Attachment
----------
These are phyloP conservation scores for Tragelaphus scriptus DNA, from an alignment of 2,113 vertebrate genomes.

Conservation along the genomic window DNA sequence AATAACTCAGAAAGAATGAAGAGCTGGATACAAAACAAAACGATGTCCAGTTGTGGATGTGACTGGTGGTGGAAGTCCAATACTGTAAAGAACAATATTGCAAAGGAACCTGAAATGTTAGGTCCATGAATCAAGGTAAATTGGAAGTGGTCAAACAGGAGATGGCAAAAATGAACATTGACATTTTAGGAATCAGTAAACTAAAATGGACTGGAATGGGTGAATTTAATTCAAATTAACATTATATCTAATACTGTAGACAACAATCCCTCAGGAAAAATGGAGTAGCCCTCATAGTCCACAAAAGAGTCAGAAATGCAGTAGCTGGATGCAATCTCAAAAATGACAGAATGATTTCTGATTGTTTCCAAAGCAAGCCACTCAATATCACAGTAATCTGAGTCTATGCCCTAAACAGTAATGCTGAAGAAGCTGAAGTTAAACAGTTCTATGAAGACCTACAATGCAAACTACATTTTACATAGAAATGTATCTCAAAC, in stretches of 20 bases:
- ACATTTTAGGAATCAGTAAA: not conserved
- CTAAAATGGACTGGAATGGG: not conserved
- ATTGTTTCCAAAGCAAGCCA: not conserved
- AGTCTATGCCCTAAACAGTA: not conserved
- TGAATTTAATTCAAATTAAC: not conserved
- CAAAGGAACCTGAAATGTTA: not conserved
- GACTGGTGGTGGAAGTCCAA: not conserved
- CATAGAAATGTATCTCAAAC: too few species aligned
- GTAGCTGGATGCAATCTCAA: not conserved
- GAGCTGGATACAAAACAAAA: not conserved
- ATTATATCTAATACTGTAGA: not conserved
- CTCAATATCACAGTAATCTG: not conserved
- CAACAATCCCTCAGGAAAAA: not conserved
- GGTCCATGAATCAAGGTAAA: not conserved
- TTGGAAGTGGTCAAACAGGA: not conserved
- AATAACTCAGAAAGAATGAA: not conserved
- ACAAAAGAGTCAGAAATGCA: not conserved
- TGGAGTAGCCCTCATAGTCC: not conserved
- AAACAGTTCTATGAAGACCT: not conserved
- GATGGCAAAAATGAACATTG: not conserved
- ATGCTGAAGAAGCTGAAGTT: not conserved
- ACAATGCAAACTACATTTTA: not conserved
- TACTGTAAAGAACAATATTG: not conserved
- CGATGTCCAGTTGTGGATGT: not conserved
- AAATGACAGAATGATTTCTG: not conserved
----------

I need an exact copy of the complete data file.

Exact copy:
These are phyloP conservation scores for Tragelaphus scriptus DNA, from an alignment of 2,113 vertebrate genomes.

Conservation along the genomic window DNA sequence AATAACTCAGAAAGAATGAAGAGCTGGATACAAAACAAAACGATGTCCAGTTGTGGATGTGACTGGTGGTGGAAGTCCAATACTGTAAAGAACAATATTGCAAAGGAACCTGAAATGTTAGGTCCATGAATCAAGGTAAATTGGAAGTGGTCAAACAGGAGATGGCAAAAATGAACATTGACATTTTAGGAATCAGTAAACTAAAATGGACTGGAATGGGTGAATTTAATTCAAATTAACATTATATCTAATACTGTAGACAACAATCCCTCAGGAAAAATGGAGTAGCCCTCATAGTCCACAAAAGAGTCAGAAATGCAGTAGCTGGATGCAATCTCAAAAATGACAGAATGATTTCTGATTGTTTCCAAAGCAAGCCACTCAATATCACAGTAATCTGAGTCTATGCCCTAAACAGTAATGCTGAAGAAGCTGAAGTTAAACAGTTCTATGAAGACCTACAATGCAAACTACATTTTACATAGAAATGTATCTCAAAC, in stretches of 20 bases:
- ACATTTTAGGAATCAGTAAA: not conserved
- CTAAAATGGACTGGAATGGG: not conserved
- ATTGTTTCCAAAGCAAGCCA: not conserved
- AGTCTATGCCCTAAACAGTA: not conserved
- TGAATTTAATTCAAATTAAC: not conserved
- CAAAGGAACCTGAAATGTTA: not conserved
- GACTGGTGGTGGAAGTCCAA: not conserved
- CATAGAAATGTATCTCAAAC: too few species aligned
- GTAGCTGGATGCAATCTCAA: not conserved
- GAGCTGGATACAAAACAAAA: not conserved
- ATTATATCTAATACTGTAGA: not conserved
- CTCAATATCACAGTAATCTG: not conserved
- CAACAATCCCTCAGGAAAAA: not conserved
- GGTCCATGAATCAAGGTAAA: not conserved
- TTGGAAGTGGTCAAACAGGA: not conserved
- AATAACTCAGAAAGAATGAA: not conserved
- ACAAAAGAGTCAGAAATGCA: not conserved
- TGGAGTAGCCCTCATAGTCC: not conserved
- AAACAGTTCTATGAAGACCT: not conserved
- GATGGCAAAAATGAACATTG: not conserved
- ATGCTGAAGAAGCTGAAGTT: not conserved
- ACAATGCAAACTACATTTTA: not conserved
- TACTGTAAAGAACAATATTG: not conserved
- CGATGTCCAGTTGTGGATGT: not conserved
- AAATGACAGAATGATTTCTG: not conserved